Steinbrück: There should have been a very early signal that the community of European states wouldn't allow the common currency to be shot down. It really surprised me that (Germany's) government didn't stage an appearance at that time like the one that Ms. Merkel and I made in October 2008 to guarantee private German bank deposits. Germany's chancellor, France's president, the president of the ECB, the head of the euro group, the president of the European Commission -- all of them should have stood up and declared: "We won't let the euro zone be attacked. The sovereign bonds that have been issued are safe." And then they should have provided a framework for how these commitments would be underpinned.

SPIEGEL: You mean a general guarantee for government bonds?

Steinbrück: Yes, but this guarantee would naturally be tied to strict conditions for the affected countries.

SPIEGEL: Do you have any explanation for why the government's crisis management in the second part of the financial crisis has been so much worse that it was in the first part?

Steinbrück: One explanation -- and one that's admittedly flattering to the SPD -- is that the personnel in place at the time were better. Unlike today's makeup, there were several strong members in the cabinet of the grand coalition. (Ed's note: The Grand Coalition was the coalition government that ruled Germany between 2005 and 2009 with Chancellor Merkel's center-right Christian Democratic Union (CDU) and its Bavarian sister party, the Christian Social Union (CSU), as the senior partners and the center-left Social Democratic Party (SPD) as the junior partner. Following the 2009 elections, the CDU/CSU formed a new coalition with the business-friendly Free Democratic Party (FDP).)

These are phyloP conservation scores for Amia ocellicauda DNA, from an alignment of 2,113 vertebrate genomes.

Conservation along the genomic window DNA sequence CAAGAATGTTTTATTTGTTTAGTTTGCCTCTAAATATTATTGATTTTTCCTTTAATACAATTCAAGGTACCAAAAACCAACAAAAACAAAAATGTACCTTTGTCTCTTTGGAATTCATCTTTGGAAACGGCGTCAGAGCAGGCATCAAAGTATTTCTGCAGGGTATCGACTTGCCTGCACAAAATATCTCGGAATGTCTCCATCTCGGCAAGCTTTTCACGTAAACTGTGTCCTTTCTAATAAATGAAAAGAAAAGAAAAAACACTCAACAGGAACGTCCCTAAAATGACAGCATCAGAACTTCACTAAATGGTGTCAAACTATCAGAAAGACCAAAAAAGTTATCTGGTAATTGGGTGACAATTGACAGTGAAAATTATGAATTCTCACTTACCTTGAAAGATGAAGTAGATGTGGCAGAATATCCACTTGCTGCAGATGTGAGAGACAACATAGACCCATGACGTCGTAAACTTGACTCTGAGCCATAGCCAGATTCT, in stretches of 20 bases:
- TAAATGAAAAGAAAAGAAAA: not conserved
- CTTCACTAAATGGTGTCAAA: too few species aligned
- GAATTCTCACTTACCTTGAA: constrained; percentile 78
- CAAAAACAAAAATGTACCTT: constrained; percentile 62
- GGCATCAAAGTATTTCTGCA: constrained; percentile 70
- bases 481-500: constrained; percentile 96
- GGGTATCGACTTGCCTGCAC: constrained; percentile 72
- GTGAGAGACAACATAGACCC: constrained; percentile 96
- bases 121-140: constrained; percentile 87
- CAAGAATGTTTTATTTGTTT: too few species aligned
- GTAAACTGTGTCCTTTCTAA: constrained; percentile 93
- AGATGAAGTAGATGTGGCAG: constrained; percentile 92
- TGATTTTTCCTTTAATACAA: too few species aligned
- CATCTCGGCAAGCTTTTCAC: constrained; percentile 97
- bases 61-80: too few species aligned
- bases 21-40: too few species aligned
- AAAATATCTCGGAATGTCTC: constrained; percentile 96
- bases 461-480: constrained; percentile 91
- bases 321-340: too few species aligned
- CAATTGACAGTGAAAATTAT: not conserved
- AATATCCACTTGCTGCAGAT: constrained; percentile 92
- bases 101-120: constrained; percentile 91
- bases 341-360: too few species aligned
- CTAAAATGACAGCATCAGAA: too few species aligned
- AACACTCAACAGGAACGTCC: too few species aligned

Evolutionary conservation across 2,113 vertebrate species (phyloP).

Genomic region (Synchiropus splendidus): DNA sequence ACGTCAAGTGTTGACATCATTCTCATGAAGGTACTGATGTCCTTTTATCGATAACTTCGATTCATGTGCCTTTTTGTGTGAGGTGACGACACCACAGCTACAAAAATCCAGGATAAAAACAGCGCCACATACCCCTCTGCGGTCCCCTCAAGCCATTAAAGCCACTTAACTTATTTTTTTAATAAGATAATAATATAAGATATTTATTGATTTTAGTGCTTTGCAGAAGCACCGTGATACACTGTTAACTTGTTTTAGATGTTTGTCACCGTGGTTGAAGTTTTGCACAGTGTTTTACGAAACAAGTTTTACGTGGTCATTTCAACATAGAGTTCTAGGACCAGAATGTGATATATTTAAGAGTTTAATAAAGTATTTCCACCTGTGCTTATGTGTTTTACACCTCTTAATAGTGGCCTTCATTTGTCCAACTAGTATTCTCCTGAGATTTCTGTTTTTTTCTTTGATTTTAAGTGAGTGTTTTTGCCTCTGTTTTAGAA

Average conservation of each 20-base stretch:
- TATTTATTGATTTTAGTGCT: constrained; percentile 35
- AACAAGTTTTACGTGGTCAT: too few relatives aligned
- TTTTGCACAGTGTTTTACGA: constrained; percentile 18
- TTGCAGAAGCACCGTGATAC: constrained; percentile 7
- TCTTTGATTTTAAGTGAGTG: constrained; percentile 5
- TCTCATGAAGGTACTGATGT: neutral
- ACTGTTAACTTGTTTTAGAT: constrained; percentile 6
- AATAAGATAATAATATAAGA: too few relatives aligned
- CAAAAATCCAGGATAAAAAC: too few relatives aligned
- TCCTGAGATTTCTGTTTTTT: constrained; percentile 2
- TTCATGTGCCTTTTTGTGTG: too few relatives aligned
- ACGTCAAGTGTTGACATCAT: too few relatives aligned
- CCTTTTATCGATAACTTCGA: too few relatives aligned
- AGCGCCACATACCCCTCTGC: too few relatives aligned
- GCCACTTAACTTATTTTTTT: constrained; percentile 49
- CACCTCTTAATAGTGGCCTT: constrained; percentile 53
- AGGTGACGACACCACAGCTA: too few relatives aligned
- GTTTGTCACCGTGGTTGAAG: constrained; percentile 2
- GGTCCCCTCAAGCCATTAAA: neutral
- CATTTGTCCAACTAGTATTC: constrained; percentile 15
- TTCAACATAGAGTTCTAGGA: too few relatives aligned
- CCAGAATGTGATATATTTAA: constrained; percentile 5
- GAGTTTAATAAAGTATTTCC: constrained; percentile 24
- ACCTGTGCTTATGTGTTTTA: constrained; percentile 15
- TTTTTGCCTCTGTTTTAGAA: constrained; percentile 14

SPIEGEL: Can we really blame the sovereign debt crisis on the financial crisis?

Steinbrück: No, but it aggravated it; it was like a catalyst.

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1. Arrogance and Denial
Eleos 09/13/2011
It should not astonish coming from politician, but it does. Not a word of apology or regret for his part in endangering his country and betraying her interests. The Euro Project was ill-conceived and badly managed by those who would have us believe in their vision and idealism, but who jostled and connived for the spotlight, never missing an opportunity to grab a page in the history books; appeasement and denial at every minor setback, until the inevitable debacle that is playing out now. At best history will judge them naive and shallow, at worst stupid and arrogant.
2. United States of Europe old idea
lol1232 09/18/2011